Over the last 17 years, my Internet connection has gotten 1500 times faster.
Yesterday, I spent 5.5 hours with two Verizon technicians who installed Verizon FiOS (Fiber Optic Service) to my house. I now have the telephones, cable television, and Internet all running of the same fiber optic network. My download speed clocked in at 14784 Kbps, upload 1549 Kbps.
I remember using a 9600 baud modem in my home for the first time in 1989. I was just like sitting at a VT100 terminal and I was thrilled! This connection is about 1500 times faster than that, and when I VNC from home to work, it’s easy to forget that I’m not sitting in front of my work computer.Were there problems with the installation? Of course. For starters, I didn’t realize that I was going to be getting a new router installed in my electrical closet. It’s an Actiontec wireless broadband router. And Actiontec uses a differently numbered default subnet than I was using. The IP address ranges 10.0.0.0 – 10.255.255.255, 172.16.0.0 – 172.31.255.255, and 192.168.0.0 – 192.168.255.255 are reserved for private networks, so that computers behind NAT devices and the like can have unique IP addresses without conflicting with any public IP addresses. The Actiontec router uses IP addresses in the 192.168.1.1 – 192.168.1.255 range, and I had been using addresses in the 192.168.123.1 – 192.168.123.255 range. No big deal, but if I had known this in advance, I could have changed all of my devices’ static IP addresses so that the new stuff would just work.
I also didn’t receive any details about the various services that I’d ordered. I expected a welcome package or the like. For example, we now have voice mail (which I recognized from the pulsing dial tone – just like the one I get at work) but I don’t know how to access it. No booklet for the new television service, although we did get channel guides. It would have been nice to know how big the new cable boxes are, about twice the size of the old Comcast cable TV box. It also would have been nice to get documentation about the DNS server addresses, username and password for the new router, etc.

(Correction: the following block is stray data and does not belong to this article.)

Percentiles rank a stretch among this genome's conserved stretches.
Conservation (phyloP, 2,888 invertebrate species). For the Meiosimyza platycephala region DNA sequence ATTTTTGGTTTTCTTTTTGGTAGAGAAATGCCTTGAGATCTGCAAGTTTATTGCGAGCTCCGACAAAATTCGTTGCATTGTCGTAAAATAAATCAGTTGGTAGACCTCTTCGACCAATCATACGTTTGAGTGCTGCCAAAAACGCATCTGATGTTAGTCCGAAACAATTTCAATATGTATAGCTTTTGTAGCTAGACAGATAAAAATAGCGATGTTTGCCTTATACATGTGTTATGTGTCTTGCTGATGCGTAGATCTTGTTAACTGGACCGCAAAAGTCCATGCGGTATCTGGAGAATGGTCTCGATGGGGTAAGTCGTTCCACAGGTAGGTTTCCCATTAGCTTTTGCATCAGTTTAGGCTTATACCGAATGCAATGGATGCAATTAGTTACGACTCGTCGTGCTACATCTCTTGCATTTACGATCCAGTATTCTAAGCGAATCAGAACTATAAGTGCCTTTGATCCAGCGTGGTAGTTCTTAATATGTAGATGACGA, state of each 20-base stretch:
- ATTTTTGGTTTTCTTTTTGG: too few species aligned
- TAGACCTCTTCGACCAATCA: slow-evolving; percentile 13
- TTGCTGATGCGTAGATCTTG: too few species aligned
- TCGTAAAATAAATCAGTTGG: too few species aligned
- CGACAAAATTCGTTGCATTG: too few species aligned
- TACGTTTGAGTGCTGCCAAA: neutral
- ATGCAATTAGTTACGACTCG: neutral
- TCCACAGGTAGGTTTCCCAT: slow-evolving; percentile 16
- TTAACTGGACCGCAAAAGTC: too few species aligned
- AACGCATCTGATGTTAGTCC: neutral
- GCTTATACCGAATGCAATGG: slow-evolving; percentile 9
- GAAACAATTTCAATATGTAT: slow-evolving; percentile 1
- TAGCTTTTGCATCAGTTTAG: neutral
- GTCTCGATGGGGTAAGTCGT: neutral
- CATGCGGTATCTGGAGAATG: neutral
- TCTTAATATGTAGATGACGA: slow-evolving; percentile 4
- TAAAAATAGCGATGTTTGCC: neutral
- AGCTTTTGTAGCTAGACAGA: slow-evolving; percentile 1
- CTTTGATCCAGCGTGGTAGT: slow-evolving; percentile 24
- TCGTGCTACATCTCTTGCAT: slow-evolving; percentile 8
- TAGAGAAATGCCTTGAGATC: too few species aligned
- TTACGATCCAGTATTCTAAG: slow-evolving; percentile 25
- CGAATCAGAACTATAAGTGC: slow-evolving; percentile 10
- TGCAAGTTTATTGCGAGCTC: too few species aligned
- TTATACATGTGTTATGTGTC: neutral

I asked lost of questions – and got lots of answers – during the installation process. But I would have been left in the dark about a lot of the details if I hadn’t asked. I also decided to leave the current copper wires intact in case I decide to switch back to copper (ha ha, not likely).
A cool benefit of the new technology is that, since the four cable boxes are all connected to the network (and get their time data from an NTP time server), we now have accurate clocks in four rooms for the first time. Clocks that we don’t ever have to update.
When I was struggling to get any kind of TCP/IP connectivity in Maine in the early 1990s (I got email by via UUCP dial-up connection to my friends’ company in Massachusetts), I remember fantasizing about how great it would be to get fiber optic service to the home. (I would have settled for dial-up at that time.) But I never actually believed it would happen in my lifetime. Well, it did, and I’m thrilled with the new FiOS service.